Seljuk architecture is characterized by pishtaqs, large portals projecting from the facade of a building. In Kayseri they are associated with a medrese, a college for instruction, not always limited to religious matters.
Sahibiye Medresesi (1267): (left) pishtaq; (right) detail of its decoration
In Islamic art in general the key aspect of a portal is its muqarna, a system of projecting niches above the actual entrance. Seljuk portals featured relatively small muqarnas, while more attention was paid to the decorative bands which frame them. In Sahibiye Medresesi the bands were based on geometric and vegetal designs, but in other pishtaqs also bands of calligraphy were used. While Seljuk portals were decorated with reliefs, those of Persia were mainly decorated with glazed tiles.
Huand Hatun Kulliyesi (1238)
Kaiseriyeh, like most other cities in Asia Minor,
although encumbered with ruins, presents a picturesque
William F. Ainsworth - Travels and Researches in Asia Minor, Mesopotamia, Chaldea, and Armenia - 1842
Kulliye is an Ottoman term used to describe a complex of buildings around mosques. Huand Hatun Kulliyesi was commissioned by Mahperi Hatun, a wife of Seljuk Sultan Alaeddin Kaykubad I and it includes a hammam, a medrese and a turbe in addition to the mosque.
Huand Hatun Medrese: (left) portal; (right) courtyard and iwan
The medrese, where once Islamic Law was taught, is now a small shopping centre with a cafè where it is nice to sip a tea. Its thick walls filter the noise of Kayseri's very busy traffic. The arcaded courtyard is dominated by a large pointed-arch iwan, an architectural element typical of Persia where it was developed during the Sassanid Empire prior to the Arab conquest. One of their purposes was to provide a relatively cool place in summer: they usually faced north in order to be always in the shade and the high vault helped the movement of the air.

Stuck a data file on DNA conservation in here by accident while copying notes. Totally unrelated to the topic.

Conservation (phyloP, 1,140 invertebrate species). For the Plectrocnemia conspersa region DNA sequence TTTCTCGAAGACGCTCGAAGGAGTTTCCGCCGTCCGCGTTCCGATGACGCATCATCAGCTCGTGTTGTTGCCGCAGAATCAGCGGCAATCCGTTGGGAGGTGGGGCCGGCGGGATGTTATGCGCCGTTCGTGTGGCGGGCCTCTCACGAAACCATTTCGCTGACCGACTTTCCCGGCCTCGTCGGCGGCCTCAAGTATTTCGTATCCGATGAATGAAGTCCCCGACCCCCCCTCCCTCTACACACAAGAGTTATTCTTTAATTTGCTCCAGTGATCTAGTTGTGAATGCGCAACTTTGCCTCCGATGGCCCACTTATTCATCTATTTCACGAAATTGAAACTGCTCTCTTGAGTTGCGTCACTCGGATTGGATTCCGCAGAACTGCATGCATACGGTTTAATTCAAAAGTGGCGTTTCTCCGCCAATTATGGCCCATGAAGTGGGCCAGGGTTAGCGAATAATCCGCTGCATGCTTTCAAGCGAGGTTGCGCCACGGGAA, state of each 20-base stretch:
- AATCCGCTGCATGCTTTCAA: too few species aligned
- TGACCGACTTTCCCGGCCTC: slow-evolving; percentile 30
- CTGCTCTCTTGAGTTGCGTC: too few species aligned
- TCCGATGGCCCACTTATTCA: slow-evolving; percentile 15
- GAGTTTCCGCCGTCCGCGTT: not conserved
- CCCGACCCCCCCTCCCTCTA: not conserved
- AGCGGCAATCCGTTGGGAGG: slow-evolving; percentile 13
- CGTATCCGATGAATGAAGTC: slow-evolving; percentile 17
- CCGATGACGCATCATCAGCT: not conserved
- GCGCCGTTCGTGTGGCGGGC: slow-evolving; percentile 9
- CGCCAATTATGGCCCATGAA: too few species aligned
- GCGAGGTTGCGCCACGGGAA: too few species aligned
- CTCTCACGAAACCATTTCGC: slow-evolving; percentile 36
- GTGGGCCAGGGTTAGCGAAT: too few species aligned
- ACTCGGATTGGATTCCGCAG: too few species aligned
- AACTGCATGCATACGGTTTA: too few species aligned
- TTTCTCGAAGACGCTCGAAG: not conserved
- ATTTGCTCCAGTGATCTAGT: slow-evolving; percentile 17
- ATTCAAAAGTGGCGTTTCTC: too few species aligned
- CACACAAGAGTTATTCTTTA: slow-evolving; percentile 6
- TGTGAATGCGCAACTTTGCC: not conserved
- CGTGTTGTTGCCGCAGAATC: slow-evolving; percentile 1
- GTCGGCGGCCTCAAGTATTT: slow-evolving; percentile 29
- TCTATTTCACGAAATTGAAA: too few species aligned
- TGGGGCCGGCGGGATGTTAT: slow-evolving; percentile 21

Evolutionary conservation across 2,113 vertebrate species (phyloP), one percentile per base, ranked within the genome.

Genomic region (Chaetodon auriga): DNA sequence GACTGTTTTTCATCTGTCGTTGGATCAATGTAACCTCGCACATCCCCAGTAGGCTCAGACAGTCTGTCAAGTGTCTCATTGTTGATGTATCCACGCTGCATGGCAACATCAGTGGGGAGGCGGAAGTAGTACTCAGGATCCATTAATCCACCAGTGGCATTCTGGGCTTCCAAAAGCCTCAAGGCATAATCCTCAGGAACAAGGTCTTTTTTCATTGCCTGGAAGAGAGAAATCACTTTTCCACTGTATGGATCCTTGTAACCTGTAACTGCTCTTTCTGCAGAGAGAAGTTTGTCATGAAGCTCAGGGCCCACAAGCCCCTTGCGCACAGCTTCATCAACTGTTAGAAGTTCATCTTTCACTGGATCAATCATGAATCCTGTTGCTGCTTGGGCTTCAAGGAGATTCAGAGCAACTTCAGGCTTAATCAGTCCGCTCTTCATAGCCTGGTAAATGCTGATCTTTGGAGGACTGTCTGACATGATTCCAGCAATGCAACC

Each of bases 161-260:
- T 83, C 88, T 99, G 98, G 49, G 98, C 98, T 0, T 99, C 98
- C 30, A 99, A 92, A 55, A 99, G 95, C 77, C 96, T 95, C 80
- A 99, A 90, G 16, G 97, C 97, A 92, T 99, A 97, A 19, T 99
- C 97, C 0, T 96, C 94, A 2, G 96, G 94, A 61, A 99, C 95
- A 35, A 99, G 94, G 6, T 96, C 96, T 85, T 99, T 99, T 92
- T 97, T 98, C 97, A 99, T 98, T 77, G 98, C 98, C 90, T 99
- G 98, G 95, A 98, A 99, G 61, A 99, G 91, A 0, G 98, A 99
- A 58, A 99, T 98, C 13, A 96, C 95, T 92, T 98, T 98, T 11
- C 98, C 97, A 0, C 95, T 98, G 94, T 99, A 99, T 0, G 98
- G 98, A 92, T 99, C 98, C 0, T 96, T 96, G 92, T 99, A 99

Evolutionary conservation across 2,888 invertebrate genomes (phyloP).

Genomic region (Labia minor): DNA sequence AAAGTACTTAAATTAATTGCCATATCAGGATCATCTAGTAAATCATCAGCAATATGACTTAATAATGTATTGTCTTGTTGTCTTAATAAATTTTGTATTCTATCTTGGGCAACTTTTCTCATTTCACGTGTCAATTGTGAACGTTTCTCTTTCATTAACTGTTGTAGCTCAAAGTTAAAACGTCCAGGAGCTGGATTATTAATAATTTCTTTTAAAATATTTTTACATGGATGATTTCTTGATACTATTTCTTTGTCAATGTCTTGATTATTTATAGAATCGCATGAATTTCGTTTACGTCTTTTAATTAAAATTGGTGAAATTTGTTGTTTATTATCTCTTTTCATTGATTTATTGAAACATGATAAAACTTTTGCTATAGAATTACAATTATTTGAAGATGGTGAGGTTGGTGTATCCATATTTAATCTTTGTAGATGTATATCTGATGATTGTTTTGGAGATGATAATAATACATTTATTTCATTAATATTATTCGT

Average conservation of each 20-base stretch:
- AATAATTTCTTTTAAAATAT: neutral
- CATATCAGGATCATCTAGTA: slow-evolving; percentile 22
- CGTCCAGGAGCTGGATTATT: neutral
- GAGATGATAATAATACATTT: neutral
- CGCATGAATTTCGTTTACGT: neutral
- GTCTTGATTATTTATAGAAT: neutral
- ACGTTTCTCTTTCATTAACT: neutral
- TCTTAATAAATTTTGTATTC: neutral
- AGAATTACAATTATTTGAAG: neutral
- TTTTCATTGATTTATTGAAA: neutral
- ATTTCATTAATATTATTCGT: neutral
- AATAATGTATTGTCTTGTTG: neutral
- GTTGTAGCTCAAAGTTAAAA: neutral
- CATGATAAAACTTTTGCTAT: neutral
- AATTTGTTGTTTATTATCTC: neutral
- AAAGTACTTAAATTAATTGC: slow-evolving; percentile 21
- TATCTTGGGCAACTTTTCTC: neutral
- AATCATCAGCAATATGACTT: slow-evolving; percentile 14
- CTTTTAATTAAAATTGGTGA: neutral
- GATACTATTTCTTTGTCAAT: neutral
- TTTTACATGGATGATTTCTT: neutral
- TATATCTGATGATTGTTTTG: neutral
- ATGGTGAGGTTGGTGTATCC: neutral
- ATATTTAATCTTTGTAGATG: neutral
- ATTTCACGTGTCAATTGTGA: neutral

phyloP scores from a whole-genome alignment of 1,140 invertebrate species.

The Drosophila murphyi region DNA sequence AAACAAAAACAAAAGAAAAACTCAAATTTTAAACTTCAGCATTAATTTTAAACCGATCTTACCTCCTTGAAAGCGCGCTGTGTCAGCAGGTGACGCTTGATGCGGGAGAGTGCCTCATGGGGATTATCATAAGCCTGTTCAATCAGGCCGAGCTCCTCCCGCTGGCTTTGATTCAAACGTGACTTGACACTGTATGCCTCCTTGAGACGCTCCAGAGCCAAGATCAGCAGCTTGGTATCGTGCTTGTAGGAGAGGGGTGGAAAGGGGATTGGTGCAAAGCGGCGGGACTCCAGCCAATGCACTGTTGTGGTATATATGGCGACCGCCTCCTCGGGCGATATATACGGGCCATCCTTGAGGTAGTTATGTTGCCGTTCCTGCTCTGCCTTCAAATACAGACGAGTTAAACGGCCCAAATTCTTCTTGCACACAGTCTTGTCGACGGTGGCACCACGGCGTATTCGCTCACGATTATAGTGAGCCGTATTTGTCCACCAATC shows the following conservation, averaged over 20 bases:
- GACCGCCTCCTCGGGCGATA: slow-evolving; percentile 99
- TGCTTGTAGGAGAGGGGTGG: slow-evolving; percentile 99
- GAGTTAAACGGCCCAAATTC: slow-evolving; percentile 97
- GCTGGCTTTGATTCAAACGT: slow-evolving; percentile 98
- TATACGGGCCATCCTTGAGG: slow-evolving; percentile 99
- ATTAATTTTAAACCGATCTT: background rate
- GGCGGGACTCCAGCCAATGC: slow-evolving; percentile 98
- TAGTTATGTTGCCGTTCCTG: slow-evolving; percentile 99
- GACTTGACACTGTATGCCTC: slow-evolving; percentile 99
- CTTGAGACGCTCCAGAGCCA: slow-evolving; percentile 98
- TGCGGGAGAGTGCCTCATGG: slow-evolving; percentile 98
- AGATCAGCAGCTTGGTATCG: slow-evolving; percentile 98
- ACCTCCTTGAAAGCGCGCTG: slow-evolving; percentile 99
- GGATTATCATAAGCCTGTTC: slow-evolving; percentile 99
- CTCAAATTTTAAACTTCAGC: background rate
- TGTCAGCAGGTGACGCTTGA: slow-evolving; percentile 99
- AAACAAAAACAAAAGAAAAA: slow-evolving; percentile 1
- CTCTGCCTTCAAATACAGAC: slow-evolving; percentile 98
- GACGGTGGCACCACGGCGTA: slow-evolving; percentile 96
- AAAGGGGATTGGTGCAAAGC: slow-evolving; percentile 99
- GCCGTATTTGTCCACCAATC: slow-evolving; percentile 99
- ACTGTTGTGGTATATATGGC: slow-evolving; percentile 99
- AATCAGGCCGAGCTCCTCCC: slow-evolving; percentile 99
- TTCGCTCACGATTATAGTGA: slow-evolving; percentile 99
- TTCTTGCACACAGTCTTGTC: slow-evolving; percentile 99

Cifte Medrese: detail of the hospital portal showing a star-based decoration
Cifte Medrese is so named because it consists of two adjacent buildings. The eastern one was a darussifa, a medical school built by Sultan Giyaseddin Kaykhusraw in 1206. The other was founded as a hospital by his sister Gevher Nesibe Sultan, who is buried in a turbe inside the building. The complex is the oldest hospital in Anatolia. The hospital has a finely decorated southern portal. Today the building continues to serve a medical function as it is used by the Kayseri medical school.
Haci Kilic Medrese and Camii: (left) overall view; (right) medrese portal
The design of Cifte Medrese influenced the construction of Haci Kilic Medrese and Camii, a nearby complex built in 1249, when the Sultanate of Rum was split into three smaller states which were all vassals of the Mongol Empire. The mosque and the adjoining medrese have identical portals (the minaret is a modern addition). Maybe because it was located outside the walls, the complex has the appearance of a fortified site.
(left) Haci Mehmet Pacha Camii aka Kursunlu (lead dome) Cami (1574), a detail of which is shown in the image used as background for this page; (right) Rasit Efendi Library (1796)
Towards the end of the XIVth century the Ottomans conquered Kayseri, but after they were defeated in 1402 by Timur the city was assigned to the Karamanids and later on was ruled by local beys.
Eventually Sultan Selim I expanded the Ottoman Empire eastwards and Kayseri was annexed to it.